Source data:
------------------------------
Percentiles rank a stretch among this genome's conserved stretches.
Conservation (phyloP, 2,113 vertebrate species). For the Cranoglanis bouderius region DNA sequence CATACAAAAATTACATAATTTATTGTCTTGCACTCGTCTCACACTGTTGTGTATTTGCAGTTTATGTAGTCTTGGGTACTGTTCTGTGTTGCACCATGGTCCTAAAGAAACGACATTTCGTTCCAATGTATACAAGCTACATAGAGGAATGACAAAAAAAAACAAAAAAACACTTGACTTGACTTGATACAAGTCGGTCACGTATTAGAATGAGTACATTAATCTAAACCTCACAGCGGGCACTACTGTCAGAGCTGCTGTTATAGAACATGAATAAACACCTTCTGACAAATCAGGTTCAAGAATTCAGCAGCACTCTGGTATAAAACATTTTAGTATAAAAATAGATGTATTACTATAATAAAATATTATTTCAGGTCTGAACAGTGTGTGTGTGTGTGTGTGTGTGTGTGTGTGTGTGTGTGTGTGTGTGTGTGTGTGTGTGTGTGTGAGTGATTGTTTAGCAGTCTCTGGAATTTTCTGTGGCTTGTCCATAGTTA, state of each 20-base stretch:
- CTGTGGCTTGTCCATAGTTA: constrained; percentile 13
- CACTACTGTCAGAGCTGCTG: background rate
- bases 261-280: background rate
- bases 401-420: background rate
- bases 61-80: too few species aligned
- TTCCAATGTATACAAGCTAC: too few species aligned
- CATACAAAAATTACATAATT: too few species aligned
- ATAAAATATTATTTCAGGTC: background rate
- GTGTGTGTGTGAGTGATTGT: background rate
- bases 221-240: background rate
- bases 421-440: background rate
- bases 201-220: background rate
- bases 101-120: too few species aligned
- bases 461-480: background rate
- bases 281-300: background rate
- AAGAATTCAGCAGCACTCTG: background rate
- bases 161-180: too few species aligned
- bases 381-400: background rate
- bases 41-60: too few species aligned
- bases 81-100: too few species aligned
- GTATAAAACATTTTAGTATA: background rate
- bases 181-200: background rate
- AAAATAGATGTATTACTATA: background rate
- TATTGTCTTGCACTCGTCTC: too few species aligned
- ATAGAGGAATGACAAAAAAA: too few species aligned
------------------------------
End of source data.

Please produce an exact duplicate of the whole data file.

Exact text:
Percentiles rank a stretch among this genome's conserved stretches.
Conservation (phyloP, 2,113 vertebrate species). For the Cranoglanis bouderius region DNA sequence CATACAAAAATTACATAATTTATTGTCTTGCACTCGTCTCACACTGTTGTGTATTTGCAGTTTATGTAGTCTTGGGTACTGTTCTGTGTTGCACCATGGTCCTAAAGAAACGACATTTCGTTCCAATGTATACAAGCTACATAGAGGAATGACAAAAAAAAACAAAAAAACACTTGACTTGACTTGATACAAGTCGGTCACGTATTAGAATGAGTACATTAATCTAAACCTCACAGCGGGCACTACTGTCAGAGCTGCTGTTATAGAACATGAATAAACACCTTCTGACAAATCAGGTTCAAGAATTCAGCAGCACTCTGGTATAAAACATTTTAGTATAAAAATAGATGTATTACTATAATAAAATATTATTTCAGGTCTGAACAGTGTGTGTGTGTGTGTGTGTGTGTGTGTGTGTGTGTGTGTGTGTGTGTGTGTGTGTGTGTGTGTGAGTGATTGTTTAGCAGTCTCTGGAATTTTCTGTGGCTTGTCCATAGTTA, state of each 20-base stretch:
- CTGTGGCTTGTCCATAGTTA: constrained; percentile 13
- CACTACTGTCAGAGCTGCTG: background rate
- bases 261-280: background rate
- bases 401-420: background rate
- bases 61-80: too few species aligned
- TTCCAATGTATACAAGCTAC: too few species aligned
- CATACAAAAATTACATAATT: too few species aligned
- ATAAAATATTATTTCAGGTC: background rate
- GTGTGTGTGTGAGTGATTGT: background rate
- bases 221-240: background rate
- bases 421-440: background rate
- bases 201-220: background rate
- bases 101-120: too few species aligned
- bases 461-480: background rate
- bases 281-300: background rate
- AAGAATTCAGCAGCACTCTG: background rate
- bases 161-180: too few species aligned
- bases 381-400: background rate
- bases 41-60: too few species aligned
- bases 81-100: too few species aligned
- GTATAAAACATTTTAGTATA: background rate
- bases 181-200: background rate
- AAAATAGATGTATTACTATA: background rate
- TATTGTCTTGCACTCGTCTC: too few species aligned
- ATAGAGGAATGACAAAAAAA: too few species aligned